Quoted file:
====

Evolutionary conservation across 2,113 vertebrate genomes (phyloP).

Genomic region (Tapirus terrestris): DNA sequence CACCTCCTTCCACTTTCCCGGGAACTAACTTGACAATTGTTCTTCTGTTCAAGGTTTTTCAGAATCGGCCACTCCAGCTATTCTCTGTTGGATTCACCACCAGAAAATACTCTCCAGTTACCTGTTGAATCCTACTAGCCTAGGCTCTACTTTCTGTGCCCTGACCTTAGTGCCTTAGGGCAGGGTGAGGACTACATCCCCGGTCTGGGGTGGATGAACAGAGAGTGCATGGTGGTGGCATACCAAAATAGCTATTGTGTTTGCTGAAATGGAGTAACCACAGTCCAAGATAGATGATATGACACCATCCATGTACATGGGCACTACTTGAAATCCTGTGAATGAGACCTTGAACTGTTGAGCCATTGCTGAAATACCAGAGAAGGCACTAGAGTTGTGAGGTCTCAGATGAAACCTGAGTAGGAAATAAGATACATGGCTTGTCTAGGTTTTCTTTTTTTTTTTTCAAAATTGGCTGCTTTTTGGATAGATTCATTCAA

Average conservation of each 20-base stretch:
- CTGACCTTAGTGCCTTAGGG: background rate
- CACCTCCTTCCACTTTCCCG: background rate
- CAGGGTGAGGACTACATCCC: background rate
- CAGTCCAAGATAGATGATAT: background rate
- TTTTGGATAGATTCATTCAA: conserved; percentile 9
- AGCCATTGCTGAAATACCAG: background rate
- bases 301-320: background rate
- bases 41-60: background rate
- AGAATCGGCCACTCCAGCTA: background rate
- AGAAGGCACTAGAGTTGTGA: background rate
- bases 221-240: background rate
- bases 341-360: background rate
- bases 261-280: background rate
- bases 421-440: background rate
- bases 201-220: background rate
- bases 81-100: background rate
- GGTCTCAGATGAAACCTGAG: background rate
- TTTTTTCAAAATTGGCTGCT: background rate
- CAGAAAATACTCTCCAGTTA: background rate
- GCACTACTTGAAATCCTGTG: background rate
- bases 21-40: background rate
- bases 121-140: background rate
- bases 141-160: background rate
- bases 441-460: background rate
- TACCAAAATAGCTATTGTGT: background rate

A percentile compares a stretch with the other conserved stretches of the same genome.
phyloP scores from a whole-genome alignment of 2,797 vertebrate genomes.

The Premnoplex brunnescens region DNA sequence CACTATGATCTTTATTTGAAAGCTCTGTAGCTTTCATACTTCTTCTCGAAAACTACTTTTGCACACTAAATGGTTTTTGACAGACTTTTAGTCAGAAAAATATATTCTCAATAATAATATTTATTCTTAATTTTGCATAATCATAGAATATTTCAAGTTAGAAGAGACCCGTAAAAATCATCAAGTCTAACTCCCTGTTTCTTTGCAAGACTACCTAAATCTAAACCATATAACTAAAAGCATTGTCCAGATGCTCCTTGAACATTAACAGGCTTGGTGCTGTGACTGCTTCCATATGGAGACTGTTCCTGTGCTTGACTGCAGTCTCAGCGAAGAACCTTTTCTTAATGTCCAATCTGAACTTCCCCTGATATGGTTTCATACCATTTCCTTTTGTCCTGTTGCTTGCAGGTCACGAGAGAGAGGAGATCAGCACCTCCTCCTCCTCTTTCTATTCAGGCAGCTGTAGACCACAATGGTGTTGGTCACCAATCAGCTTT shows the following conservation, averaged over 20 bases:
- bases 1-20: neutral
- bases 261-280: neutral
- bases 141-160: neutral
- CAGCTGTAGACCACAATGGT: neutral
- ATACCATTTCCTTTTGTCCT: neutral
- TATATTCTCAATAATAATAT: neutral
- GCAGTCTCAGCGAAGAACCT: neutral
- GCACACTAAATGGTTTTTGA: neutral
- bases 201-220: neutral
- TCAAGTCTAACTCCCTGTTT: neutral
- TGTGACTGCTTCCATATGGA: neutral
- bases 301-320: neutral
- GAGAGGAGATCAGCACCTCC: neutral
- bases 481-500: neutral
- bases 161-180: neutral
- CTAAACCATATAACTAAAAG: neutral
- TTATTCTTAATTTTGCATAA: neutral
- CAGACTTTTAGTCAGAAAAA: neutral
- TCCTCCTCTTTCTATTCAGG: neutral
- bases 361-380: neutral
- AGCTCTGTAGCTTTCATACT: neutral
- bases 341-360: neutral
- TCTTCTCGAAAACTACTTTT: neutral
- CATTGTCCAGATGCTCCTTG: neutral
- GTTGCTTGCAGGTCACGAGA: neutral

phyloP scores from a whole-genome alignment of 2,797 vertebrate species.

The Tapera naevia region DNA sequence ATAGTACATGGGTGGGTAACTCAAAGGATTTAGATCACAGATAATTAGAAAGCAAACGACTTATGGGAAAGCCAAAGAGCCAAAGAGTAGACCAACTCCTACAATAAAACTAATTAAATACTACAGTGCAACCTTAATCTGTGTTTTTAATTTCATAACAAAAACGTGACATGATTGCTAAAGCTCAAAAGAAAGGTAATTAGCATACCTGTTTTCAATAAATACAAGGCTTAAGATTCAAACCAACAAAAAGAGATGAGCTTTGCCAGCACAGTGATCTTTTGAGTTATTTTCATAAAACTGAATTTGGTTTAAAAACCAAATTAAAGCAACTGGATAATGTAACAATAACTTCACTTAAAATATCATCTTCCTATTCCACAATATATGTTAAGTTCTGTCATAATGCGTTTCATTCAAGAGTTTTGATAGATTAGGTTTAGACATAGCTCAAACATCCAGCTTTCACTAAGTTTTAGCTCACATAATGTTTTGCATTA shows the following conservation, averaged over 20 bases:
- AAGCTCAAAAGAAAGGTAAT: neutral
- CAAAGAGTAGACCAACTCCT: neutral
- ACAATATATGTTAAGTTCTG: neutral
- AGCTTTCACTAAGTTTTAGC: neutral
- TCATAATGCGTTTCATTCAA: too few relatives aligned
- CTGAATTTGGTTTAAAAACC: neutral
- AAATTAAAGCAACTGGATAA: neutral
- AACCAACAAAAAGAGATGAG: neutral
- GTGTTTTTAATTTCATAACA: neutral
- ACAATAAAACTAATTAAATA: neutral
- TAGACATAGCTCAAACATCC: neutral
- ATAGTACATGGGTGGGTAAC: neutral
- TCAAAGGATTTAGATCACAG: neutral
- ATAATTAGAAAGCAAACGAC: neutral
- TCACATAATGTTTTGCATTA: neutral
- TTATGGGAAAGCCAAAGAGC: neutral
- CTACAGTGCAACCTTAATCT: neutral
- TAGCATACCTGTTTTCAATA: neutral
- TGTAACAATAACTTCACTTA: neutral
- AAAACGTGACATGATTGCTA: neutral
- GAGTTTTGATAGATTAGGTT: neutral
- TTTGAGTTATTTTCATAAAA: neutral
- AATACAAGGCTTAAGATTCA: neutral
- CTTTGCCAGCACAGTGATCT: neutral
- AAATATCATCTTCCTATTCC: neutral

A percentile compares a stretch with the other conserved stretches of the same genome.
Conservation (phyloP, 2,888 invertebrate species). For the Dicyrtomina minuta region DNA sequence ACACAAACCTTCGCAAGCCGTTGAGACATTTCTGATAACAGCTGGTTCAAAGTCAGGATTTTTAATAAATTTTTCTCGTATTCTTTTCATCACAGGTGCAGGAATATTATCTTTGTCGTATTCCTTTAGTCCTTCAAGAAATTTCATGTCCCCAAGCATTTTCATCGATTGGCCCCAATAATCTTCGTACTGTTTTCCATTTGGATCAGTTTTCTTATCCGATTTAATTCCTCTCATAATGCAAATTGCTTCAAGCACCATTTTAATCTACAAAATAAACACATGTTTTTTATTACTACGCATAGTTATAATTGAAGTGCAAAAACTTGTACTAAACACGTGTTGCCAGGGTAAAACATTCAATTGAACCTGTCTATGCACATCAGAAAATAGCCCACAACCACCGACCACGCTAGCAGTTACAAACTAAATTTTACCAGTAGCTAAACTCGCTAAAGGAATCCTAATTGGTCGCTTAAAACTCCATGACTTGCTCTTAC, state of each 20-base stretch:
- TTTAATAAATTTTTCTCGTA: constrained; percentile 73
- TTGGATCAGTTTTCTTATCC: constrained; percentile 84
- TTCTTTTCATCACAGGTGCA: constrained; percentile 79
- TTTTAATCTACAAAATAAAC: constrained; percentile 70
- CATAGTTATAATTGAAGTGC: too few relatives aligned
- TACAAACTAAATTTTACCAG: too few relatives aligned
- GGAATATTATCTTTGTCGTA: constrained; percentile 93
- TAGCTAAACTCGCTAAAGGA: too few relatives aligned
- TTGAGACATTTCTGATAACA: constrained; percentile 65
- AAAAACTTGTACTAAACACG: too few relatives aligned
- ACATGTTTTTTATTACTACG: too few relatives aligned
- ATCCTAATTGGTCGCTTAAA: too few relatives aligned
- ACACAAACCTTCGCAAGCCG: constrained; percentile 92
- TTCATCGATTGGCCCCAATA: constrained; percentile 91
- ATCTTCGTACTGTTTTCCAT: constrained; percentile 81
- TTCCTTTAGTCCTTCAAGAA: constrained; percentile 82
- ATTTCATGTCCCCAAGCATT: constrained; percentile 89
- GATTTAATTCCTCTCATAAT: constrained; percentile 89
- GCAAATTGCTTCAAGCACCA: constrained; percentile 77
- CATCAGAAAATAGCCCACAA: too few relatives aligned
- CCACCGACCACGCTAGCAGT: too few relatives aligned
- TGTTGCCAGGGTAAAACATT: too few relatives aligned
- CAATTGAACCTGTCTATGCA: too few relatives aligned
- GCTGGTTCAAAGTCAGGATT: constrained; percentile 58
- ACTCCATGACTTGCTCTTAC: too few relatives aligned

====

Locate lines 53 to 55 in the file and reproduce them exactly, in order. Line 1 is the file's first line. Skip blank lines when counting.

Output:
- bases 341-360: neutral
- TCTTCTCGAAAACTACTTTT: neutral
- CATTGTCCAGATGCTCCTTG: neutral